Accidentally you (or a colleague) have committed and pushed a bad commit, which corrupts everything on the branch. Now you are wondering: how to revert the bad commit?
In this tutorial we will explain how to do a git revert of a commit. Continue reading to check out examples of how to handle it.
Table of Contents
1. Deleting or reverting already pushed (remote) commit
Here is an example from a real project. Let's say we have the following commits in the repository on our branch:
0a972b55 good commit
ab156a91 bad commit
100924d2 2nd commit
6cc8a1d1 1st commit
Now you want to do something like this (note: this will NOT work!!!):
- git revert commit ab156a91
- git undo commit ab156a91
- git remove remote ab156a91
- git revert last commit ab156a91
- git delete commit ab156a91
- git remove commit ab156a91
But let us go through this process step by step.
1.1. Ensure your workspace is clean
Check the workspace status with
It should show you something like this:
On branch develop
Your branch is up-to-date with 'origin/develop'.
nothing to commit, working directory clean
1.2. Create a backup of your workspace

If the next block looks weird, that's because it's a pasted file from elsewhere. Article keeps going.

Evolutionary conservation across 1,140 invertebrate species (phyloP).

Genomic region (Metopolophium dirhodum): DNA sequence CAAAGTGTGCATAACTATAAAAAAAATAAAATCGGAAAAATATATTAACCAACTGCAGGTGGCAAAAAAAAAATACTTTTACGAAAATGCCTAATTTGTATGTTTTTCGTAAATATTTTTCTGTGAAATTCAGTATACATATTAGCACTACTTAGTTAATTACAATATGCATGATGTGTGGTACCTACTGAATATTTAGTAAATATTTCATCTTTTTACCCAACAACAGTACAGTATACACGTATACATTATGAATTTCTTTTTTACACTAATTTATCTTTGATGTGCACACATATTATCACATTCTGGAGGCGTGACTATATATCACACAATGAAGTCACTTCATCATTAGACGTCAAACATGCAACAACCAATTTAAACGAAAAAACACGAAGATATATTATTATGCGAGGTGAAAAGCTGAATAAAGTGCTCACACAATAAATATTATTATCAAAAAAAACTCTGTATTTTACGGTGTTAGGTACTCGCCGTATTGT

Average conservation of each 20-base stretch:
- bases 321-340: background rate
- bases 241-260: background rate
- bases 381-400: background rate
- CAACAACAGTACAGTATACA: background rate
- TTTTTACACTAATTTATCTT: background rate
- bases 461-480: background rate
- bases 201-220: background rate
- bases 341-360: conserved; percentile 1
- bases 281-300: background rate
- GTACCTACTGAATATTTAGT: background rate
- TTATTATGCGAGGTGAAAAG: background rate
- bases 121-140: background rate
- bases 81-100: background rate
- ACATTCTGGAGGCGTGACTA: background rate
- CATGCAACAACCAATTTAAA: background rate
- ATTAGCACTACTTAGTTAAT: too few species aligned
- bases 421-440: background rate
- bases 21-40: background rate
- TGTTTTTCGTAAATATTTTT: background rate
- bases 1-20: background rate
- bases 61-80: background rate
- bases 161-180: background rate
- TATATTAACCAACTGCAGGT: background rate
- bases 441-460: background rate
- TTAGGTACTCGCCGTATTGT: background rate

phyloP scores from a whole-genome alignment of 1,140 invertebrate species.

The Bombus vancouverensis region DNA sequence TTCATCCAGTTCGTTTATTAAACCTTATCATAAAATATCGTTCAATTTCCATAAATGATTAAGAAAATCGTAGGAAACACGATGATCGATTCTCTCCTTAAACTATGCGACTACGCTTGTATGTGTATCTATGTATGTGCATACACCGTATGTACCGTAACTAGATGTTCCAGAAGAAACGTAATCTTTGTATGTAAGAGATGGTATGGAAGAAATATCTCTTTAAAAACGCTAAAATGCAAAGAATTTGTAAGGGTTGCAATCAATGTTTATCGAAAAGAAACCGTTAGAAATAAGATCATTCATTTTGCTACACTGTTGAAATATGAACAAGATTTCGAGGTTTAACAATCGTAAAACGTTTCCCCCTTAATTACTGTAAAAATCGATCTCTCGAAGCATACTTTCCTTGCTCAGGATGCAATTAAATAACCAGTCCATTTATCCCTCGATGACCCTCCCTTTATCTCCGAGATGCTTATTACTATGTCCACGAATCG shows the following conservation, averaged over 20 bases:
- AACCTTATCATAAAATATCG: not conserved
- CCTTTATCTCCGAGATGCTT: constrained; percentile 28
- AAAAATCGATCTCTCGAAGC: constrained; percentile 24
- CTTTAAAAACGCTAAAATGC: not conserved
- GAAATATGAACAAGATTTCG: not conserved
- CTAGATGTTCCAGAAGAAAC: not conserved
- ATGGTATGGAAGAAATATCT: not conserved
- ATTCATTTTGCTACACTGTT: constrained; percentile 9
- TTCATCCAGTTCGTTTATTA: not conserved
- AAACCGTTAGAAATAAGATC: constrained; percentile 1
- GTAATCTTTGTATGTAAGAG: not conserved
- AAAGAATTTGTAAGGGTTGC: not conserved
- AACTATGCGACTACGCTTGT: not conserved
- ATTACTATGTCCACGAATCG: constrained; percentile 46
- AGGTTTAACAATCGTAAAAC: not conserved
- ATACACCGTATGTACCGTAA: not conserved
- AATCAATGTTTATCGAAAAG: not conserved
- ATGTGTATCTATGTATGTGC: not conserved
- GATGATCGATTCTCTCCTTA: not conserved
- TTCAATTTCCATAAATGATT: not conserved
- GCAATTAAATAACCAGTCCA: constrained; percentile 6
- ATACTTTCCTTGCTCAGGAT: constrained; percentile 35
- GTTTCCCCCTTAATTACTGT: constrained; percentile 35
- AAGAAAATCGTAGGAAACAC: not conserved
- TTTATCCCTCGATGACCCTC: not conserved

At this point we recommend you to create a backup (e.g. with ZIP or tar.gz) of your workspace and follow the next steps.
1.3. Drop all your changes
Backup done? Now execute the following command, which will drop all your changes:
git reset --hard
1.4. Undo the bad commit
At this point we can continue with the initial git undo of the commit. This will be done by taking a commit at least 2 commits older than your bad commit. Looking at our example, this means we'll take the commit 6cc8a1d1.
git rebase -i 6cc8a1d1
1.5. Pick or drop your commits
Git will open an editor, where we can select commits which we want to pick or drop. In our example we will enter:
pick 0a972b55 good commit
drop ab156a91 bad commit
pick 100924d2 2nd commit
After saving the changes we should not have any conflicts in the workspace. Recheck with
1.6. Push your changes
In the best case scenario you only need to push the changes. This is done with:
git push -f
In the worst case scenario you need to fix the conflicts locally to continue with the above mentioned push.
Finally, go to the repository website (Gitlab or Github) and check the commits there. You should now see that the dropped commit as been evicted.
2. Changing the last local commit which is not pushed with git commit --amend
Let's assume you have accidentially commited a local change but you recognize you need to change the last commit. This means:
- You want to modify your last commit
- The last commit is not pushed, thus it is only locally commited
- You want to integrate some additional changes from stage level
Git developers have created a nice feature for Git users to amend (synonym for change) the last commit.
git commit --amend
This command does the magic to append local changes to the last commit.
In this article we learned how to revert a commit in Git using the command line. If you'd like to learn more about Git make sure to check out our article about pushing identical code to two remote repositories in GitLab with IntelliJ.